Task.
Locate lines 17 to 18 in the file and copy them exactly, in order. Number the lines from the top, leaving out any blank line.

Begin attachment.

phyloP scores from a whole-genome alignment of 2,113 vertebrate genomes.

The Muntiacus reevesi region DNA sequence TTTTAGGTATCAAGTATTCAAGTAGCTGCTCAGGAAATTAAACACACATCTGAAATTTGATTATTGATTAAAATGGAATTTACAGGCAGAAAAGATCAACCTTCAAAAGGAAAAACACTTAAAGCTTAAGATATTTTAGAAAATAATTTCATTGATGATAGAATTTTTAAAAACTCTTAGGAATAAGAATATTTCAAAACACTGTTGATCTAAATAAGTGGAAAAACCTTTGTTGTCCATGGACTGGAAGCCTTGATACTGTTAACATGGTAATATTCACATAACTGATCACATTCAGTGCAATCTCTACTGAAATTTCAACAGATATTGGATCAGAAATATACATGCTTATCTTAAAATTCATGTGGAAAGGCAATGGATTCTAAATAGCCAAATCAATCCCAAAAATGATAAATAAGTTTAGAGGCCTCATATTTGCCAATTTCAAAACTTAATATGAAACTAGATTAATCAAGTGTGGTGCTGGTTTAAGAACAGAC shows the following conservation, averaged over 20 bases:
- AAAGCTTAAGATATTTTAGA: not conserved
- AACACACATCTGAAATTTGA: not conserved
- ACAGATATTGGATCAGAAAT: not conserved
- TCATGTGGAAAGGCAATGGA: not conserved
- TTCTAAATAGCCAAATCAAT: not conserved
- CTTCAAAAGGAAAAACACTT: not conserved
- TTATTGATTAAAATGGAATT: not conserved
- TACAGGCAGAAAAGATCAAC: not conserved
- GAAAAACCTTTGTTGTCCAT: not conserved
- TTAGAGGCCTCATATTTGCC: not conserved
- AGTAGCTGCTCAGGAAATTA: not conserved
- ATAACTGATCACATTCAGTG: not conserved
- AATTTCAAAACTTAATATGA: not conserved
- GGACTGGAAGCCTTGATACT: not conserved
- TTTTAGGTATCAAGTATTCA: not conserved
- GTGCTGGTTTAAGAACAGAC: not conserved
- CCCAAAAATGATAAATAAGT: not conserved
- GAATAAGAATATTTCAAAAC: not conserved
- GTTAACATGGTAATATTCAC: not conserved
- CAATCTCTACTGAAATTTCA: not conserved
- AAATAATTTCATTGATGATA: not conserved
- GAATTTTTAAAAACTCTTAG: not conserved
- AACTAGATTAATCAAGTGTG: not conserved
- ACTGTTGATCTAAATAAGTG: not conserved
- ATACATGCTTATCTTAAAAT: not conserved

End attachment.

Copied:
- TTTTAGGTATCAAGTATTCA: not conserved
- GTGCTGGTTTAAGAACAGAC: not conserved